Character sheet - The paper with all of your character’s traits, abilities, skills, equipment, etc.

Critical failure - An especially unsuccessful move that also gives the character a negative effect.

Critical hit - An especially successful attack that does more damage than normal.

Crunch/crunchy - Comes from the term “number crunching.” Refers to the complexity of the game mechanics as well as the amount of math needed.

D4, d6, d12, d_ - Dice with a set amount of sides. For example, a d6 is a six-sided die and a d12 is a 12-sided dice. 2D8 would mean two eight-sided dice.

DC - Difficulty class. Refers to the number set by the Game Master that you must score in order for an action to succeed.

Disadvantage - A position or factor that impairs the player. Can refer to a character trait that hurts a player, or a dice roll that decreases a player’s rate of success.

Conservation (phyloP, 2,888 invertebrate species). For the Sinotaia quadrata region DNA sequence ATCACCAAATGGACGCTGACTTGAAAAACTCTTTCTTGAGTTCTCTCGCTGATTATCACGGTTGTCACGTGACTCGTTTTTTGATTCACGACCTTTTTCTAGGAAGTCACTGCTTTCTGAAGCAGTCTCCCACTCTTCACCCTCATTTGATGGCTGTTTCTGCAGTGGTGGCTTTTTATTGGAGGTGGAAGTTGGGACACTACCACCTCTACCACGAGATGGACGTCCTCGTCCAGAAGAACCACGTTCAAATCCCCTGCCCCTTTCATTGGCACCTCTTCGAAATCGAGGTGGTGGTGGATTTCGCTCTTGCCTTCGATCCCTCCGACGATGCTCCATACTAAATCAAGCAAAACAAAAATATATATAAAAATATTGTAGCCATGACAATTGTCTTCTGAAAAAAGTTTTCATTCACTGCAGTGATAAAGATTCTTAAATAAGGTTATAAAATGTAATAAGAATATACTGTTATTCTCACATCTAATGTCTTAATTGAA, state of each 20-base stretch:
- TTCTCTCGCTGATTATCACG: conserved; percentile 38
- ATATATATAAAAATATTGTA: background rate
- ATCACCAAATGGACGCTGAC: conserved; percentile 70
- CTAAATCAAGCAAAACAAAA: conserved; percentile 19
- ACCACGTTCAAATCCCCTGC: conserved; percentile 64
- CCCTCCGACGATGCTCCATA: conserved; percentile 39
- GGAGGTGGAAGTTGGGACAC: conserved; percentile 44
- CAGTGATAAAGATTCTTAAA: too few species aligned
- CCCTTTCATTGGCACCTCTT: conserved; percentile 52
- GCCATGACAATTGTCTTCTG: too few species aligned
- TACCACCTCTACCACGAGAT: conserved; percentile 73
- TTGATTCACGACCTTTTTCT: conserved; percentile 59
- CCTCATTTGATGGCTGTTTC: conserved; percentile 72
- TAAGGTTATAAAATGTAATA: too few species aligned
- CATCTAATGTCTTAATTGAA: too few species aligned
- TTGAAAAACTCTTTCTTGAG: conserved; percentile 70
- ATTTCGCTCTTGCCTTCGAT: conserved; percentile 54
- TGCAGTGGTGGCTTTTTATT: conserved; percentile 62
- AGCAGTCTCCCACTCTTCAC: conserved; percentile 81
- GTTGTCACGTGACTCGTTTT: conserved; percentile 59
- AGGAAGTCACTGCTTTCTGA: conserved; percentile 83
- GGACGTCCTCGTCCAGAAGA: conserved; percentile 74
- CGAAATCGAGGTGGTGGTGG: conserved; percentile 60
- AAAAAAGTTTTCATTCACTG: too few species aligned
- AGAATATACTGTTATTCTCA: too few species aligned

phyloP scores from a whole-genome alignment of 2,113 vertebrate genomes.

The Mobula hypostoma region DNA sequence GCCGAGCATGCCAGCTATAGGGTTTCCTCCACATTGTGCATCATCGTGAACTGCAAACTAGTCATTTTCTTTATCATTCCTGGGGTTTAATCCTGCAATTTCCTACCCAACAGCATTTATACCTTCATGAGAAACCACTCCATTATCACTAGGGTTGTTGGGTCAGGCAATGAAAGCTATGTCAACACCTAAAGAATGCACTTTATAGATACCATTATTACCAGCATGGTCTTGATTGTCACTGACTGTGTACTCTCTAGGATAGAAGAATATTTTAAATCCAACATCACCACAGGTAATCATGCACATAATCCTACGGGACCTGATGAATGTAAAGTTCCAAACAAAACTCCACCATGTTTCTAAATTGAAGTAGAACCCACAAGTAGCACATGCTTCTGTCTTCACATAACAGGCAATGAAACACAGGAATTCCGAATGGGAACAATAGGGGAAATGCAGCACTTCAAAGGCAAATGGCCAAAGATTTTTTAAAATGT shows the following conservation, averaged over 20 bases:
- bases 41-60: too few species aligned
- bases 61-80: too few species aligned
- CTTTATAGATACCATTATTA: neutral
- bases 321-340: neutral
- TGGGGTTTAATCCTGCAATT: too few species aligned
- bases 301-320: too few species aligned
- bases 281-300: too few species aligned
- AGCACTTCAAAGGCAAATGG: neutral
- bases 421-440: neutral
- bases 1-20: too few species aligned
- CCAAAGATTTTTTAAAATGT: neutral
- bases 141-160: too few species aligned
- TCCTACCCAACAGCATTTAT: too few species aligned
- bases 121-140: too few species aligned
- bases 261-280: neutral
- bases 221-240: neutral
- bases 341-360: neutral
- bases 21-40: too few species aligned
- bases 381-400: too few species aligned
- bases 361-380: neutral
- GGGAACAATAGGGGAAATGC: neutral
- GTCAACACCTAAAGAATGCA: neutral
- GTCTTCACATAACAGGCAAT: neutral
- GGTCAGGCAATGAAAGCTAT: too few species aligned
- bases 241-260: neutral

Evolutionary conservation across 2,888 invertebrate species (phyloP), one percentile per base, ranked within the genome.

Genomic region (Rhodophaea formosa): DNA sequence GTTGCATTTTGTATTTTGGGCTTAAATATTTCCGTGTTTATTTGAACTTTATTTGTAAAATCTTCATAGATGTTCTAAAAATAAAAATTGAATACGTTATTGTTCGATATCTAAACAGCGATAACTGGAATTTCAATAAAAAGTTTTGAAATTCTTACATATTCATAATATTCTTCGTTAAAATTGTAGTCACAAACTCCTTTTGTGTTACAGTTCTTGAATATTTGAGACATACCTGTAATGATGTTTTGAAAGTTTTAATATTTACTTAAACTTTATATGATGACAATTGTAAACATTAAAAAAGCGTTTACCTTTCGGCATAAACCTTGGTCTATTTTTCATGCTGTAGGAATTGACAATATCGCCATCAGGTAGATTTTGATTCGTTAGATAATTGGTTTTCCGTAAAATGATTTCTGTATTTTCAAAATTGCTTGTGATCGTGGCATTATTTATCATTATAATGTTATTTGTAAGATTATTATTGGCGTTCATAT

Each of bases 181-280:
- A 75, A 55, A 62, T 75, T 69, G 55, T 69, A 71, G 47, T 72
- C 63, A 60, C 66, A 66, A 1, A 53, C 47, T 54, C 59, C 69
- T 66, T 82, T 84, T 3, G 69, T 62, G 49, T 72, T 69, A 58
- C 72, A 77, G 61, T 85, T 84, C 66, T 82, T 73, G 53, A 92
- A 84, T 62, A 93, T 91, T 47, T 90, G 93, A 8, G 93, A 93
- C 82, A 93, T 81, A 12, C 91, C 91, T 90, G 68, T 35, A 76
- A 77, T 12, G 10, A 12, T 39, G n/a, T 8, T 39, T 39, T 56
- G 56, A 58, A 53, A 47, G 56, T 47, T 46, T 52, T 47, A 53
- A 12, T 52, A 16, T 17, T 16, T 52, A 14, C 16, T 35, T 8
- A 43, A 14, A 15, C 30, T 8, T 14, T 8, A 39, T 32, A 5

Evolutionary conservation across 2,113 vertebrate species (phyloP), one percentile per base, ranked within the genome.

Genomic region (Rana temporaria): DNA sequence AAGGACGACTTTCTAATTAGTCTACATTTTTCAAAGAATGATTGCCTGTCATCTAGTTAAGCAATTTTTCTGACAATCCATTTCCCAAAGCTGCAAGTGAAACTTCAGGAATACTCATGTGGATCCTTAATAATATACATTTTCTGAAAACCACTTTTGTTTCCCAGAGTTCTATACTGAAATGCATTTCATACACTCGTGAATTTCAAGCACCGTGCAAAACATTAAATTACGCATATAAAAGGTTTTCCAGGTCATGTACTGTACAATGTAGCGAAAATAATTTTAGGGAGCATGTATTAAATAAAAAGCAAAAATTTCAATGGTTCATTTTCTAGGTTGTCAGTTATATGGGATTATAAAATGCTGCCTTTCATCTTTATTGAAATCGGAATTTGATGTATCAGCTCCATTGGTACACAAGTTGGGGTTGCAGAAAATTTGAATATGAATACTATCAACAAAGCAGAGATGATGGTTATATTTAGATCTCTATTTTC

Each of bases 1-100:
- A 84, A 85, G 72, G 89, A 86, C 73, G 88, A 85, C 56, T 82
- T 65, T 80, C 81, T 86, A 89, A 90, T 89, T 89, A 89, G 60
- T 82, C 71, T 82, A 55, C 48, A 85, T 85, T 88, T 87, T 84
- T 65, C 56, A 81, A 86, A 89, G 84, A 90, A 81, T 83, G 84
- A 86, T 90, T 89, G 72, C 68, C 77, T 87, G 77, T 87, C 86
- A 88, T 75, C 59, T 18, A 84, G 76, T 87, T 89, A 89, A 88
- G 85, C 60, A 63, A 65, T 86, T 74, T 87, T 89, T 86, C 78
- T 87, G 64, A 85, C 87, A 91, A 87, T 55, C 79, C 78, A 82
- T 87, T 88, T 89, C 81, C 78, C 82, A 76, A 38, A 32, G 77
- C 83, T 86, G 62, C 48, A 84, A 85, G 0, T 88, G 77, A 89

DM - Dungeon Master

DMG - Dungeon Master’s Guide

DnD/D&D - Dungeons & Dragons

Drop-in campaign - A campaign of many players who join any sessions they can attend. Every session is self contained but part of a larger overarching story.

Dump Stat - An ability/trait that has a low score so that other traits can be higher.

Edgelord - Someone who deliberately says controversial or exaggerated remarks in order to shock others.

Experience points/XP - Points used to level up and improve characters. Can be earned by succeeding in challenges.

Game system - A set of game mechanics used in a tabletop role-playing game. Every game system has different mechanics.

Game template - Used to help Game Masters craft their adventures and stories.

GM - Game Master. Refers to the person running the adventure.

Homebrew - Changes to the default rules/setting of an rpg. For instance, a homebrew setting refers to a setting created by the GM/players rather than using the default setting of the rpg. Homebrew can also refer to an original story by the GM/players that is set in a published campaign setting.